The One Thing You Should Keep In Mind This Thanksgiving

November 23, 2016
  • Bob Chapman
  • Bob Chapman
    CEO & Chairman of Barry-Wehmiller
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A few weeks ago, a reporter from the Wall Street Journal called Barry-Wehmiller’s corporate office in St. Louis. She wanted to know what we were doing about conflict in our plants and workspaces around the election.

Barry-Wehmiller is a global company with locations around the world, but the core of our business is in the U.S. As we have acquired — or adopted — companies, teammates in Missouri, Wisconsin, Minnesota, Illinois, Ohio, Colorado, South Carolina, Florida, Georgia and many other states, have become part of our family. Naturally, our people have a wide range of views, backgrounds and socioeconomic situations.

Honestly, though, we really didn’t have much to say to the reporter. Not that some conflict or tension doesn’t exist — people are people after all.

How should we handle that conflict? As we strive to in most situations: just as a caring family would. We would encourage our people to listen to each other. Throughout our companies that is one thing on which we place a lot of emphasis. We even teach a class on listening through our Barry-Wehmiller University.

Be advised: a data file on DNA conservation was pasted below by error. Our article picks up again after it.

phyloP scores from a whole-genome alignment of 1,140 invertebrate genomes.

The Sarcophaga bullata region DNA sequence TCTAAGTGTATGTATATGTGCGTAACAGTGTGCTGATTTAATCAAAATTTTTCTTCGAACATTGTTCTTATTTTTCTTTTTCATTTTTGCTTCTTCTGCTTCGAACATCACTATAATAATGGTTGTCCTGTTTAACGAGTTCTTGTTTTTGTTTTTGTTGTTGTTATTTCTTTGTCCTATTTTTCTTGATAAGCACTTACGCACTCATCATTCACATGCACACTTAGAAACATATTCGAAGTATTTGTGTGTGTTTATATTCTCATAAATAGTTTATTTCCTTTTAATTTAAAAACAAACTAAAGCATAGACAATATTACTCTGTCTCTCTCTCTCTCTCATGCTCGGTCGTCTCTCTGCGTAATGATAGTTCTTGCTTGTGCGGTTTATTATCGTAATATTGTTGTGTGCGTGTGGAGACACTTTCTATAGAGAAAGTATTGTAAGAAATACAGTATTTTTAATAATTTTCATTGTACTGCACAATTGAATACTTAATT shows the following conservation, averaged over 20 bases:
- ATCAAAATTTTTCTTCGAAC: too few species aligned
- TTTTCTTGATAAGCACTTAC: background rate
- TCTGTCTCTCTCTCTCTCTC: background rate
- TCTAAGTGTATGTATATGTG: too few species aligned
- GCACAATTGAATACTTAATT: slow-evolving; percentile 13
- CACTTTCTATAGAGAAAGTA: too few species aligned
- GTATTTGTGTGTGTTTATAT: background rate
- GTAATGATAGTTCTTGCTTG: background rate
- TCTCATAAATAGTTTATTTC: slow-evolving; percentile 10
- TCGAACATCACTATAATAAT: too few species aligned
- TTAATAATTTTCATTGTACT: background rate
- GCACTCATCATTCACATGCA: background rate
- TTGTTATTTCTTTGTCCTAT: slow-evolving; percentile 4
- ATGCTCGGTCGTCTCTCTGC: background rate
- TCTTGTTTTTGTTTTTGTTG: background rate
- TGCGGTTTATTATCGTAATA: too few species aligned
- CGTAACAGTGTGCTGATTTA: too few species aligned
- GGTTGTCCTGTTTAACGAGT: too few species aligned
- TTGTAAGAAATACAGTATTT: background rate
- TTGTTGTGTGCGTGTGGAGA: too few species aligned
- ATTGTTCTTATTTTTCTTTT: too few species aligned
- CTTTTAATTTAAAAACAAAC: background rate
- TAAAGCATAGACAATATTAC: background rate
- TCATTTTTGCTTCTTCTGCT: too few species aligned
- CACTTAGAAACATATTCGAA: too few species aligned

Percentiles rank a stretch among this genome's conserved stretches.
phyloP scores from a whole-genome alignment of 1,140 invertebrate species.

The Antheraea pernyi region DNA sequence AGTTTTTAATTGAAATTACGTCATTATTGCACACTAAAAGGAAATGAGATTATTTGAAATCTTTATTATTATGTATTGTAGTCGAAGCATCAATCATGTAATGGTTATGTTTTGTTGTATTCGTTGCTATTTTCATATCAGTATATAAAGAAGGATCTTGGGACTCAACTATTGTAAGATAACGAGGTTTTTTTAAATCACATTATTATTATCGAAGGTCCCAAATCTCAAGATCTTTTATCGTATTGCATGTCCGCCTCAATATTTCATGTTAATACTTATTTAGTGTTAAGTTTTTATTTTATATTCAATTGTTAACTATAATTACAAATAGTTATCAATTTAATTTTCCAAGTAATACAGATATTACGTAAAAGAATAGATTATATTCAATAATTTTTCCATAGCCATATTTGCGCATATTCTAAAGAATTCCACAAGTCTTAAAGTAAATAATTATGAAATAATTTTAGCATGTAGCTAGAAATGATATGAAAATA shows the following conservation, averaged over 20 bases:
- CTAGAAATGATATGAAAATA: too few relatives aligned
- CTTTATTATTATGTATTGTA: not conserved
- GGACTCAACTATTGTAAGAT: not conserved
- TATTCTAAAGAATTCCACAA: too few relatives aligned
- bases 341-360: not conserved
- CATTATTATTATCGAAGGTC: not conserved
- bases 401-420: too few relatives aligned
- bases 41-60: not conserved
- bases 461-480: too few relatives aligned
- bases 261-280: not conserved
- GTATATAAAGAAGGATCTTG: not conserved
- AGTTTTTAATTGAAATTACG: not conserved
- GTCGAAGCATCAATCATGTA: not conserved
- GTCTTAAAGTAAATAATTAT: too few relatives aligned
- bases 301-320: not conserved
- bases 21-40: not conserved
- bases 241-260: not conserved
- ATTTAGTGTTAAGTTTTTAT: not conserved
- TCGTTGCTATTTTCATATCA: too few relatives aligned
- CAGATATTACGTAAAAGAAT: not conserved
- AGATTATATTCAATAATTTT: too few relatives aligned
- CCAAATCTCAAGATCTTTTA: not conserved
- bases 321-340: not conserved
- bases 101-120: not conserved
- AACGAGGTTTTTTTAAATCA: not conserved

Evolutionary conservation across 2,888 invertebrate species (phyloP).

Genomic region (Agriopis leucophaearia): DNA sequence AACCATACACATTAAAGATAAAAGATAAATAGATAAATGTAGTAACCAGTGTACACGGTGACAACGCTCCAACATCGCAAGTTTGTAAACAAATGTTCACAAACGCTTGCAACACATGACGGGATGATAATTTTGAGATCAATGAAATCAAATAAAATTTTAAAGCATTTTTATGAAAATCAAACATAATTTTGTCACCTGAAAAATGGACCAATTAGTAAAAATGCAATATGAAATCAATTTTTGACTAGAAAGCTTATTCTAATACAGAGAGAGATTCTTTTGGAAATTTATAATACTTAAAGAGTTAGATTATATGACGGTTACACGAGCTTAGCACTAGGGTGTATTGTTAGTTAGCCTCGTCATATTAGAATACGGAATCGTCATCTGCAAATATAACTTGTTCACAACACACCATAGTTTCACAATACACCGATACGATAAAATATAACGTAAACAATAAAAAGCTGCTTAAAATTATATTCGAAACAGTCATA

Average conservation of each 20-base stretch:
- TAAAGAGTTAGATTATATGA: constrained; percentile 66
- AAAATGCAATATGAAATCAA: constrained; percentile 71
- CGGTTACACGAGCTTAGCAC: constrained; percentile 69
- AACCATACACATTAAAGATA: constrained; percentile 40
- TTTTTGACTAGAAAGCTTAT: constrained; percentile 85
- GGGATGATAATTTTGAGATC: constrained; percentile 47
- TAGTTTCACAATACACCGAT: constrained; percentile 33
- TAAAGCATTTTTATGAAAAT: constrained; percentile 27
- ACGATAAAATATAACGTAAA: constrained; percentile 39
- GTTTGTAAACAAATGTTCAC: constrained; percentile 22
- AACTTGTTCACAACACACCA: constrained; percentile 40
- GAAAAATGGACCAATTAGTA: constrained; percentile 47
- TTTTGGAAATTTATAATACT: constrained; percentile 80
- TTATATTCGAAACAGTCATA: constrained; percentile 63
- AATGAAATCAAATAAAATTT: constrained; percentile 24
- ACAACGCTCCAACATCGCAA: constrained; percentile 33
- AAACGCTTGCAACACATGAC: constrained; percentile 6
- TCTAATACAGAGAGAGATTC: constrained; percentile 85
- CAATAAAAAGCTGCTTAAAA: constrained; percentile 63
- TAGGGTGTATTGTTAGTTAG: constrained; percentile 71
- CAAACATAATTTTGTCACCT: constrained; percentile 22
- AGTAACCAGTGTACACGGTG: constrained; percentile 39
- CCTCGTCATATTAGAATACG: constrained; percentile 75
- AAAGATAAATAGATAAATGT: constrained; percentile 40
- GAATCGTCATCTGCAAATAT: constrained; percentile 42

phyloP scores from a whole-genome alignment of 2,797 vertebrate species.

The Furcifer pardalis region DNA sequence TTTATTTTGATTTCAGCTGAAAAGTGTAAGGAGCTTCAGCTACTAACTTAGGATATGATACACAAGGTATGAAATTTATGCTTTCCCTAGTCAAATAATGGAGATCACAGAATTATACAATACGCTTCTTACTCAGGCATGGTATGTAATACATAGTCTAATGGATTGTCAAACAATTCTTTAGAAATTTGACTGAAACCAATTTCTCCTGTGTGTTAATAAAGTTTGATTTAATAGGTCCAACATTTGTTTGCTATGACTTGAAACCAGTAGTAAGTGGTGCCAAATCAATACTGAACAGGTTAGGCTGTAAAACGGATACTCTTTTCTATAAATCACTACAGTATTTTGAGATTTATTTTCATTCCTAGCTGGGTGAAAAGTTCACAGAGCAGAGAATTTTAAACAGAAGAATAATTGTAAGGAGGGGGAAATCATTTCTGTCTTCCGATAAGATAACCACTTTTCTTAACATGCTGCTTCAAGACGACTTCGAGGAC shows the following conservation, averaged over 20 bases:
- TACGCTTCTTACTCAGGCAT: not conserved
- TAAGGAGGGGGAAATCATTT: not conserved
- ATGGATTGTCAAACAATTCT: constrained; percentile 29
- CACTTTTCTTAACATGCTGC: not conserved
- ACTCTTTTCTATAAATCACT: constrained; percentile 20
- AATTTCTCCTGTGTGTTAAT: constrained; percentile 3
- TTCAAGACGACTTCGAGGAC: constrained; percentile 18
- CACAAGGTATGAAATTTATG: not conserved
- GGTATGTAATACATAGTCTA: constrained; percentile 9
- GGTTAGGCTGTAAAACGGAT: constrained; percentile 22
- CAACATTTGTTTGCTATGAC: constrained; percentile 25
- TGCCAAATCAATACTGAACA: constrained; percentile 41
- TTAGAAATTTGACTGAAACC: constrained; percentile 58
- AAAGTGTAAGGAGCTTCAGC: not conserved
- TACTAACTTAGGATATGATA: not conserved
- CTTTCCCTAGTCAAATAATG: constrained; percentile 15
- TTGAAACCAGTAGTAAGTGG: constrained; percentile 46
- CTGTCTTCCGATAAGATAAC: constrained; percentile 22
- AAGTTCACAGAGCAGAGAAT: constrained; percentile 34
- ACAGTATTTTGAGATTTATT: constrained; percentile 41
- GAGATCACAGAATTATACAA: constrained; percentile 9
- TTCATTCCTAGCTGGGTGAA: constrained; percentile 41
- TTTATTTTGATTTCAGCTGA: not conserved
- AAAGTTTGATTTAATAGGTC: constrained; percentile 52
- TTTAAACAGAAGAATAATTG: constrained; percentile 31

Before and after Election Day, there have been a wide-range of emotions about our current political climate. Because tensions are running so high right now, this Thanksgiving could be a time when families are divided, undermining the reason we are gathering in the first place.

If there’s one thing we should all keep in mind this Thanksgiving, it’s to remember to listen. Listen to your family, your friends, to anyone you encounter this holiday season. It’s not just a trite, simplistic solution to conflict. When you listen to another person, really listen to them, you are validating them. You are helping them feel like they matter. It completely changes the nature of the conversation and of our understanding of each other.

I’d like to share a post I wrote two years ago during a time of turmoil and tension in St. Louis. I feel just as strongly about the transformative power of listening now as I did then. Read it here: Moving the Needle

 


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